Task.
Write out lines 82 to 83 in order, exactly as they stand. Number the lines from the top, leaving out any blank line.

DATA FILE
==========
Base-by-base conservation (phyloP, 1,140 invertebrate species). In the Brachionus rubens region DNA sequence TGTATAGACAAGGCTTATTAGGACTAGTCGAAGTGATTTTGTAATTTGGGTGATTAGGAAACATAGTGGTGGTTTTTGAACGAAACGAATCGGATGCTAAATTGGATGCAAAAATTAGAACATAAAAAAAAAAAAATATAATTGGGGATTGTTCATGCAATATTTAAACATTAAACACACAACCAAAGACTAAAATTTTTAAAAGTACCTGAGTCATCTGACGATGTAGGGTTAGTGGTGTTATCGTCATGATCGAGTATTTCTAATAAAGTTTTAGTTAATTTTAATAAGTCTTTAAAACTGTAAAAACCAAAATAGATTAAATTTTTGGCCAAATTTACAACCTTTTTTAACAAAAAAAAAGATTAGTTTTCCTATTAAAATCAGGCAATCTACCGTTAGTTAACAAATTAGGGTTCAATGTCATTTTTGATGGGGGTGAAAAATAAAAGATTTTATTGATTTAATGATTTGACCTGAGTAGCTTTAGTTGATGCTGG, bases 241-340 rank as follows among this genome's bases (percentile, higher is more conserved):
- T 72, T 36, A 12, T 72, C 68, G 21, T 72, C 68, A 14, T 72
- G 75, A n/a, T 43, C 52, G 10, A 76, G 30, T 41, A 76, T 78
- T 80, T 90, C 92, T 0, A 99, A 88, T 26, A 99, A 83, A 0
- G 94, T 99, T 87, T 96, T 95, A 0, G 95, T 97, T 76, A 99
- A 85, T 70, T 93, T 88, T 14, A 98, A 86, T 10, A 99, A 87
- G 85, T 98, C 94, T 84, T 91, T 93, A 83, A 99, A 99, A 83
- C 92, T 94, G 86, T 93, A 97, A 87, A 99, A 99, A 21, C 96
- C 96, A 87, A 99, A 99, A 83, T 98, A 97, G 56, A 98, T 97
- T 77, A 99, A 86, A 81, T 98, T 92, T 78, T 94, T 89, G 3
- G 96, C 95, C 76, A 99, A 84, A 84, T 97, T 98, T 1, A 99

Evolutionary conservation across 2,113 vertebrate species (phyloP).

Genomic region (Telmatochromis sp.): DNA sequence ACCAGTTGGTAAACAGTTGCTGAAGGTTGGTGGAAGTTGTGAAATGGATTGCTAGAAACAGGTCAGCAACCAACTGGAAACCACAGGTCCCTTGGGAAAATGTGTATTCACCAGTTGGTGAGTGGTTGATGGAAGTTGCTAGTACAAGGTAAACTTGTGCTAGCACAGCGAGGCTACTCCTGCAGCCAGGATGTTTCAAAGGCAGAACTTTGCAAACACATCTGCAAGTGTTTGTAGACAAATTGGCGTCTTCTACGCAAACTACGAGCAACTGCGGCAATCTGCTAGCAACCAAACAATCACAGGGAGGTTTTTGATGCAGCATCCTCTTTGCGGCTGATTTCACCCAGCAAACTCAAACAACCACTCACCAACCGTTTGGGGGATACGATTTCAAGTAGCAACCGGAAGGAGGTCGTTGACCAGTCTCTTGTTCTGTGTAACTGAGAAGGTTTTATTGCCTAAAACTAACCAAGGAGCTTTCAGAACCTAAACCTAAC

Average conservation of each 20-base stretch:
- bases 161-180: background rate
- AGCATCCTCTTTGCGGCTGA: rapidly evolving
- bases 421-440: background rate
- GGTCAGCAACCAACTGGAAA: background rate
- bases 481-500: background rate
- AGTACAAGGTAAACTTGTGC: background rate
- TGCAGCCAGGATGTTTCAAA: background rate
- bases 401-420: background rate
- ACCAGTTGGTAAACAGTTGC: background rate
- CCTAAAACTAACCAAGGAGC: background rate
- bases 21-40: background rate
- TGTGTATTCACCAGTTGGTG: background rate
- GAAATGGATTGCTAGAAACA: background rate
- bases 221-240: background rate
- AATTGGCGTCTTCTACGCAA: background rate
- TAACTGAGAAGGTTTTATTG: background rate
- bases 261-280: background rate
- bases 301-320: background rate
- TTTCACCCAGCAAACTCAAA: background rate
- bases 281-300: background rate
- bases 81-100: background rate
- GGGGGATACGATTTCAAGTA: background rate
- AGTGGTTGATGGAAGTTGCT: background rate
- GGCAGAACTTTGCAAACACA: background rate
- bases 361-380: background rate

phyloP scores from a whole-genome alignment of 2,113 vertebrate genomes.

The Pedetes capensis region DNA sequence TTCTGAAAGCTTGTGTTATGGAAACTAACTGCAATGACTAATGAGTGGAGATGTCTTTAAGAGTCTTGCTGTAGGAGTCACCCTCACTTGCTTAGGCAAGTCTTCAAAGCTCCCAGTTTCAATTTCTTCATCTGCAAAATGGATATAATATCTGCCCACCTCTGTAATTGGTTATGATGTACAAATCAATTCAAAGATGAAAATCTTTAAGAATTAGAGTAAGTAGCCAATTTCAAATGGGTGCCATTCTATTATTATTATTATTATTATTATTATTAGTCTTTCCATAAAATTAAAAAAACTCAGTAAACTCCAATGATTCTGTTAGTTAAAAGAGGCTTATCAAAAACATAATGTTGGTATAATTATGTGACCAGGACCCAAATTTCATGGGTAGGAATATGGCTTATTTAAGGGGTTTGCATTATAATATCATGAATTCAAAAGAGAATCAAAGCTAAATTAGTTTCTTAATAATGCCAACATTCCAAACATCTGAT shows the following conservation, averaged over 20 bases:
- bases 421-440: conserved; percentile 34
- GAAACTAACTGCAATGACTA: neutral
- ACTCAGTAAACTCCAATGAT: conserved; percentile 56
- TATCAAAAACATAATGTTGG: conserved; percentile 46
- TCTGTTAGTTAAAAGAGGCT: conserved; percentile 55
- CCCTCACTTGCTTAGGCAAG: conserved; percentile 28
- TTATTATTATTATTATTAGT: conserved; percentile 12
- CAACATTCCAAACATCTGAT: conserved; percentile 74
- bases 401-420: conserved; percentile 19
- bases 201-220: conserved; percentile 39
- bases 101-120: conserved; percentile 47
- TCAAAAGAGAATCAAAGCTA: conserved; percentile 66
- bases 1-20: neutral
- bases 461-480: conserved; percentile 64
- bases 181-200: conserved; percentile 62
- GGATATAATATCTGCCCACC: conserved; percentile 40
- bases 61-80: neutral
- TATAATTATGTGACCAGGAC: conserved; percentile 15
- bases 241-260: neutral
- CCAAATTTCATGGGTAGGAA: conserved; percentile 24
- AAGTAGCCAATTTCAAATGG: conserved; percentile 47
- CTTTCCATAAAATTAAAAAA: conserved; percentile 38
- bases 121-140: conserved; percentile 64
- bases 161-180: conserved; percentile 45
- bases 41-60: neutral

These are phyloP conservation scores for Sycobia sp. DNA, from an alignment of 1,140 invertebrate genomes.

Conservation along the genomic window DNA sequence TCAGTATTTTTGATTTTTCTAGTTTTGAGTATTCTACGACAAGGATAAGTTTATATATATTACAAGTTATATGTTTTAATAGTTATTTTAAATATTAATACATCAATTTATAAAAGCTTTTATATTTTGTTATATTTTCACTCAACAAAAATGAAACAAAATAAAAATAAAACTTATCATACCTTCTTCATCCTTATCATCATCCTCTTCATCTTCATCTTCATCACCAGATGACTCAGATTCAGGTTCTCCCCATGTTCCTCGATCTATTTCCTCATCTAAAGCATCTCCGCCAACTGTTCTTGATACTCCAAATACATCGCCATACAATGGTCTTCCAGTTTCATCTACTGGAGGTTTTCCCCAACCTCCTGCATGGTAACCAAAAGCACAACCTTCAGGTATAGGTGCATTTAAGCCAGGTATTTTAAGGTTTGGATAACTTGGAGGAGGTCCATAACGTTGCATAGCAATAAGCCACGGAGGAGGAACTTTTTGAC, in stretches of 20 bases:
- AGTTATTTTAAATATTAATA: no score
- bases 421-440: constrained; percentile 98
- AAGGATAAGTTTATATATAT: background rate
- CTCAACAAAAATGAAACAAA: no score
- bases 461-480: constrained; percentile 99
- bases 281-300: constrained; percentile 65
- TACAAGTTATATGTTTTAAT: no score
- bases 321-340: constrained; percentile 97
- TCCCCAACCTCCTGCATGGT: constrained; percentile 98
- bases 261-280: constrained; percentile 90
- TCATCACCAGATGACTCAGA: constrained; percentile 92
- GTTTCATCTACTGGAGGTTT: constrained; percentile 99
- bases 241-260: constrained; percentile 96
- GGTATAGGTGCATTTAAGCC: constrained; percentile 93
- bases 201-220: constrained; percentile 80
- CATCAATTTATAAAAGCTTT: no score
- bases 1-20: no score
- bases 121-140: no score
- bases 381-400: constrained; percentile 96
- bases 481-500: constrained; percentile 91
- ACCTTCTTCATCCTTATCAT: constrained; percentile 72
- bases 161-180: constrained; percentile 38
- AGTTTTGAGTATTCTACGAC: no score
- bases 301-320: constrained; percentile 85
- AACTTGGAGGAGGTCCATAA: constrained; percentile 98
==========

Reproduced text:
- GGTATAGGTGCATTTAAGCC: constrained; percentile 93
- bases 201-220: constrained; percentile 80